Experts at Interpack 2014 Discuss Reducing Food Waste Along the Supply Chain
Sustainability is an important subject along every link of the food industry’s supply chain, and packaging is no exception. This year at Dusseldorf, Germany’s 2014 packaging trade fair, the second international SAVE FOOD Congress came together for two days to discuss ways to reduce food waste at various points along the value chain of the food industry. Reviewing case studies and best practices around the world, the congress hopes to harness packaging expertise and innovation to make food producers’ supply chains more efficient and free of loss.
First created as a joint venture between the United Nations’ Food and Agriculture Organization (FAO), the United Nations Environment Program (UNEP), and Messe Düsseldorf GmbH, the goal of the SAVE FOOD Congress is to bring industry leaders together to find mutually beneficial solutions to food waste problems – especially through the development of improved packaging technology.
Participants at this year’s conferenceturned to Kenyaas its main case study, examining food loss issues among the country’s fisheries and mango producers and assessing the results of better processing and packaging in order to preserve product and prevent loss. According to reports, improvements implemented through Kenya’s SAVE FOOD Mango Project could save the industry 30,000 tons of product annually which could be used for export to increase revenue substantially.
While the conference is still in its nascent stages, its early successes have already succeeded in highlighting the importance of attacking food loss issues from every angle including packaging and the supply chain.
“ The SAVE FOOD conference has clearly shown that we need to address the problem of food waste and losses at all levels of the food chain,”FAO Assistant Director-General Ren Wang told Pack World magazine. “We simply should not continue to waste and lose food that nobody eats. This is a non-productive use of scarce resources like energy, land, and water and contributes to climate change. Governments, the private sector, and civil society need to cooperate closely to develop better policies, and affordable and sustainable technological innovations, and promote behavior change to ensure that food is being consumed in a more efficient way.”
Tech firm BestBees helps honey bees with remote monitoring
The global honey industry was worth an estimated $9.2b in 2020. Out of the 100 crop species which feed 90% of the world's population, 70 of them are pollinated by bees. In addition, 1.4b farming jobs, depend on the pollination of crops carried out by bees.
Bees are vitally important to planet earth and everyone on it - but they are in danger. Between April 2019 and 2020, 43% of US hives were lost. Bee hives have been devastated by:
- Climate change
Tech firms have taken on one of the world’s oldest occupations, beekeeping, in order to maintain the welfare of the the mighty bumblebee.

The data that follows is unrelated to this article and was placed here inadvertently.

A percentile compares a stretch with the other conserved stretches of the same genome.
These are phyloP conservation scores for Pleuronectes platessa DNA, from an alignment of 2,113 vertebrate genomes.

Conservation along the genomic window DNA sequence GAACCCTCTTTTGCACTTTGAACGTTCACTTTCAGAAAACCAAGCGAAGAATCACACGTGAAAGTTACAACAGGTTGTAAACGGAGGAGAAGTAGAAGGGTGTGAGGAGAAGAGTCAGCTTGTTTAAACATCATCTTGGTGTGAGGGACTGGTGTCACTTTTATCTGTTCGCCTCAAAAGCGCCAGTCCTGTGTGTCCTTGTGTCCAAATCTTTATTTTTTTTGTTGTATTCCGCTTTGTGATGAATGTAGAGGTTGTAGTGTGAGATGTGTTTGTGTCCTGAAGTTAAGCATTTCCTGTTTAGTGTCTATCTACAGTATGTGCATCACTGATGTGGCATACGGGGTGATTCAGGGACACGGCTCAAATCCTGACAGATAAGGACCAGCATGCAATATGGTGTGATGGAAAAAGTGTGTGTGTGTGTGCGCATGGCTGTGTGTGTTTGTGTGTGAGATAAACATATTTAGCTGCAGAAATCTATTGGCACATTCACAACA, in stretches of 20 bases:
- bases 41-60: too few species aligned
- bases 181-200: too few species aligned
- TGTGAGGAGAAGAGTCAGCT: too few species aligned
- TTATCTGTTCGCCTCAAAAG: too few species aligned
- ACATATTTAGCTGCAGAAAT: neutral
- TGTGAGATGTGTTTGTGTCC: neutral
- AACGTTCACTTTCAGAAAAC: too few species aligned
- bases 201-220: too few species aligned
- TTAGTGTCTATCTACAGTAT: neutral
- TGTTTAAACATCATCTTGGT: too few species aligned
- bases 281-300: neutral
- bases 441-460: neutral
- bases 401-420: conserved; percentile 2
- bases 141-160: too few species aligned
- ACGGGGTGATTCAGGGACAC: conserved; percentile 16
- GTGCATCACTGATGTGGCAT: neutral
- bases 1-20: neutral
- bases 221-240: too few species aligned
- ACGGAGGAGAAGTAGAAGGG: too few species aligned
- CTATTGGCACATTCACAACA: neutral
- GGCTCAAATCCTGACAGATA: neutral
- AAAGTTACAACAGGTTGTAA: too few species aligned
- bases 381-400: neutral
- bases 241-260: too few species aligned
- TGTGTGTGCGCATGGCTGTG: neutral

Best Bees Company bumbles forward
US business, Best Bees Company, was shocked at the plight of the American bee colonies.
Best Bees install hives and then use an advanced software system to monitor and record the health of each bee hive.
"We are looking at why thriving beehives live", said Wilson-Rich, chief scientific officer at Best Bees. "We need to understand why they're doing better. With that research data we can get wonderful benefits... it is telling us how the bees are actually doing."
Best Bees also harvests and bottles the honey for the property owners, of where the hives sit, to enjoy.
The data is being shared with Harvard University and Massachusetts Institute of Technology, where researchers are trying to understand and assist the bees in their duty.
Tech saves beekeepers time and labour
The Irish business ApisProtect is also utilising technology to help the bees, through their wireless in-hive sensors, which transmit data.
"We collect temperature, humidity, sound and acceleration [of the bees flying out of the hive] data," said Fiona Edwards Murphy, chief executive "What we do is extract those raw data points and then use machine learning to convert that into useful information. We tell the beekeeper, for example, which hives are growing and which hives are shrinking, or which hives are alive and which hives are dead."
The technology means beekeepers no longer have to manually inspect hives, which saves time and effort and allows the bees to go about their business uninterrupted.
"In a commercial operation only about 20% of hives at any given time need intervention," concludes Edwards Murphy. "The problem is that beekeepers don't know which 20%. They literally go out and pick around a hive to see if it's the one they should be looking at. What we do is enable them to get a picture of what's happening in all their hives, spread across a large area, before they even leave their office in the morning. For commercial beekeepers, we see a 50% reduction in labour costs. That obviously has a huge impact on the business of beekeeping."